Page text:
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git-sh-setup(1) [suse man page]

GIT-SH-SETUP(1) 						    Git Manual							   GIT-SH-SETUP(1)

NAME
git-sh-setup - Common git shell script setup code SYNOPSIS
. "$(git --exec-path)/git-sh-setup" DESCRIPTION
This is not a command the end user would want to run. Ever. This documentation is meant for people who are studying the Porcelain-ish scripts and/or are writing new ones. The git sh-setup scriptlet is designed to be sourced (using .) by other shell scripts to set up some variables pointing at the normal git directories and a few helper shell functions. Before sourcing it, your script should set up a few variables; USAGE (and LONG_USAGE, if any) is used to define message given by usage() shell function. SUBDIRECTORY_OK can be set if the script can run from a subdirectory of the working tree (some commands do not). The scriptlet sets GIT_DIR and GIT_OBJECT_DIRECTORY shell variables, but does not export them to the environment. FUNCTIONS
die exit after emitting the supplied error message to the standard error stream. usage die with the usage message. set_reflog_action set the message that will be recorded to describe the end-user action in the reflog, when the script updates a ref. git_editor runs an editor of user's choice (GIT_EDITOR, core.editor, VISUAL or EDITOR) on a given file, but error out if no editor is specified and the terminal is dumb. is_bare_repository outputs true or false to the standard output stream to indicate if the repository is a bare repository (i.e. without an associated working tree). cd_to_toplevel runs chdir to the toplevel of the working tree. require_work_tree checks if the repository is a bare repository, and dies if so. Used by scripts that require working tree (e.g. checkout). get_author_ident_from_commit outputs code for use with eval to set the GIT_AUTHOR_NAME, GIT_AUTHOR_EMAIL and GIT_AUTHOR_DATE variables for a given commit. AUTHOR
Written by Linus Torvalds <torvalds@osdl.org[1]> DOCUMENTATION
Documentation by Junio C Hamano and the git-list <git@vger.kernel.org[2]>. GIT
Part of the git(1) suite NOTES
1. torvalds@osdl.org mailto:torvalds@osdl.org 2. git@vger.kernel.org mailto:git@vger.kernel.org Git 1.7.1 07/05/2010 GIT-SH-SETUP(1)

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GIT-MERGE-BASE(1)						    Git Manual							 GIT-MERGE-BASE(1)

NAME
git-merge-base - Find as good common ancestors as possible for a merge SYNOPSIS
git merge-base [-a|--all] <commit> <commit>... DESCRIPTION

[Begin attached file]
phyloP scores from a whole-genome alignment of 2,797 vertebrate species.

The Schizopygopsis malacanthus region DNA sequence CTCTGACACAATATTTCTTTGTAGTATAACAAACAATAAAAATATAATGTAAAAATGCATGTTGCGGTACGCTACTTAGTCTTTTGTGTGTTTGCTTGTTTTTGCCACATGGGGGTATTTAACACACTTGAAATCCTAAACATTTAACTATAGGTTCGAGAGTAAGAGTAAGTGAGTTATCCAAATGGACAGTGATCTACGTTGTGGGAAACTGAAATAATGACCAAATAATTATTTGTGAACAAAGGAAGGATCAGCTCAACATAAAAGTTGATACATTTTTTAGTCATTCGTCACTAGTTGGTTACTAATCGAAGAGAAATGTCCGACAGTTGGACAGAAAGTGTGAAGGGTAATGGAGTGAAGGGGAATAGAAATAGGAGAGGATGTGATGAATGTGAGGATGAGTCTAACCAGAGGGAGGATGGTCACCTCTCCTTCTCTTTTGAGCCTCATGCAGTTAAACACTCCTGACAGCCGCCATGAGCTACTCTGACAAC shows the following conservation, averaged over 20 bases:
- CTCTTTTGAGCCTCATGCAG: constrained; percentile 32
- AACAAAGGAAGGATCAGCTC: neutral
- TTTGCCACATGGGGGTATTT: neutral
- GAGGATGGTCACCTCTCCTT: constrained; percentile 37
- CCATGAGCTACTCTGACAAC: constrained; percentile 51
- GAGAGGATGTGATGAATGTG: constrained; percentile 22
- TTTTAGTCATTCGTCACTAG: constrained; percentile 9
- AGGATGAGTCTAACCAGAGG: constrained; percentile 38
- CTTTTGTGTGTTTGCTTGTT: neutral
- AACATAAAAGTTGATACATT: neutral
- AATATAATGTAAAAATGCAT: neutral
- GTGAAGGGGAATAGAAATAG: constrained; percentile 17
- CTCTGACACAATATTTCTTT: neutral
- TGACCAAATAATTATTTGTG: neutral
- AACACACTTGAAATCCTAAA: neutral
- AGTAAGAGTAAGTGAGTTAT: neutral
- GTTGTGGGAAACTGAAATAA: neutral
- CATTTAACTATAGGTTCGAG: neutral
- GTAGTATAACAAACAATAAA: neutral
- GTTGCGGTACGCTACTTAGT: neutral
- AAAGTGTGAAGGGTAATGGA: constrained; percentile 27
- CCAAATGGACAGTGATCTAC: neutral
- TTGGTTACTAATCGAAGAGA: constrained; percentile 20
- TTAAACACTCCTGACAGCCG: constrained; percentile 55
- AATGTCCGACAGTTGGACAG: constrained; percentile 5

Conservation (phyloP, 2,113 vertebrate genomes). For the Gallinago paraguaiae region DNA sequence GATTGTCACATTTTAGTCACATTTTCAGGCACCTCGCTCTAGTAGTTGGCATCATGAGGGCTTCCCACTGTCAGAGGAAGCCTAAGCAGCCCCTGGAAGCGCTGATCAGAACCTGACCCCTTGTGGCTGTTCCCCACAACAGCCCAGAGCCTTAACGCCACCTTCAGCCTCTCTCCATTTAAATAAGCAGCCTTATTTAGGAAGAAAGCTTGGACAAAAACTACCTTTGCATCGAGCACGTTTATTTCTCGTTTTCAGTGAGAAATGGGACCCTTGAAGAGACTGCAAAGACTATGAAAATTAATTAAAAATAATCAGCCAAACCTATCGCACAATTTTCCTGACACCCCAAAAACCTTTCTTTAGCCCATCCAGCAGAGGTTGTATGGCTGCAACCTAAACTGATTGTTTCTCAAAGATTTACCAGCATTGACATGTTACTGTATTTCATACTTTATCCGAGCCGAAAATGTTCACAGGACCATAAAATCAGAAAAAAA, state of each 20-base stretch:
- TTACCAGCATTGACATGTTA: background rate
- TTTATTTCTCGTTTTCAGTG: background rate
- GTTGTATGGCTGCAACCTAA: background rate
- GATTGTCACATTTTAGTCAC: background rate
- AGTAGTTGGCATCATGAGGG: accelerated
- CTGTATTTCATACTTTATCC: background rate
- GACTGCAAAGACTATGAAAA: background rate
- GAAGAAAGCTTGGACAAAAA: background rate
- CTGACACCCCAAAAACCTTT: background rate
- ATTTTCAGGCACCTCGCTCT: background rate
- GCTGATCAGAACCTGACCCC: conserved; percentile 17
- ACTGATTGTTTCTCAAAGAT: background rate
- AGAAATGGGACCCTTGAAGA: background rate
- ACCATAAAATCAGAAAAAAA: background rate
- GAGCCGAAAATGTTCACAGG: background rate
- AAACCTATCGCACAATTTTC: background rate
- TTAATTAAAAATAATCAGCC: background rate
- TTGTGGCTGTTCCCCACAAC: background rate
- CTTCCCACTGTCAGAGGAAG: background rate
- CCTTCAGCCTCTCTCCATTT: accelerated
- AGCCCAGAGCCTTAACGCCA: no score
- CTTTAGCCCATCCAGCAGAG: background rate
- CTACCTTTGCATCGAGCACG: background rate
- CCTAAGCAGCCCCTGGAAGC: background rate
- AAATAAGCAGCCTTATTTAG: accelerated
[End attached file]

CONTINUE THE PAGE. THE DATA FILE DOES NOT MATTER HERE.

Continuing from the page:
git merge-base finds best common ancestor(s) between two commits to use in a three-way merge. One common ancestor is better than another common ancestor if the latter is an ancestor of the former. A common ancestor that does not have any better common ancestor is a best common ancestor, i.e. a merge base. Note that there can be more than one merge base for a pair of commits. Among the two commits to compute the merge base from, one is specified by the first commit argument on the command line; the other commit is a (possibly hypothetical) commit that is a merge across all the remaining commits on the command line. As the most common special case, specifying only two commits on the command line means computing the merge base between the given two commits. As a consequence, the merge base is not necessarily contained in each of the commit arguments if more than two commits are specified. This is different from git-show-branch(1) when used with the --merge-base option. OPTIONS
-a, --all Output all merge bases for the commits, instead of just one. DISCUSSION
Given two commits A and B, git merge-base A B will output a commit which is reachable from both A and B through the parent relationship. For example, with this topology: o---o---o---B / ---o---1---o---o---o---A the merge base between A and B is 1. Given three commits A, B and C, git merge-base A B C will compute the merge base between A and a hypothetical commit M, which is a merge between B and C. For example, with this topology: o---o---o---o---C / / o---o---o---B / / ---2---1---o---o---o---A the result of git merge-base A B C is 1. This is because the equivalent topology with a merge commit M between B and C is: o---o---o---o---o / / o---o---o---o---M / / ---2---1---o---o---o---A and the result of git merge-base A M is 1. Commit 2 is also a common ancestor between A and M, but 1 is a better common ancestor, because 2 is an ancestor of 1. Hence, 2 is not a merge base. When the history involves criss-cross merges, there can be more than one best common ancestor for two commits. For example, with this topology: ---1---o---A / X / ---2---o---o---B both 1 and 2 are merge-bases of A and B. Neither one is better than the other (both are best merge bases). When the --all option is not given, it is unspecified which best one is output. AUTHOR
Written by Linus Torvalds <torvalds@osdl.org[1]> DOCUMENTATION
Documentation by David Greaves, Junio C Hamano and the git-list <git@vger.kernel.org[2]>. GIT
Part of the git(1) suite NOTES
1. torvalds@osdl.org mailto:torvalds@osdl.org 2. git@vger.kernel.org mailto:git@vger.kernel.org Git 1.7.1 07/05/2010 GIT-MERGE-BASE(1)

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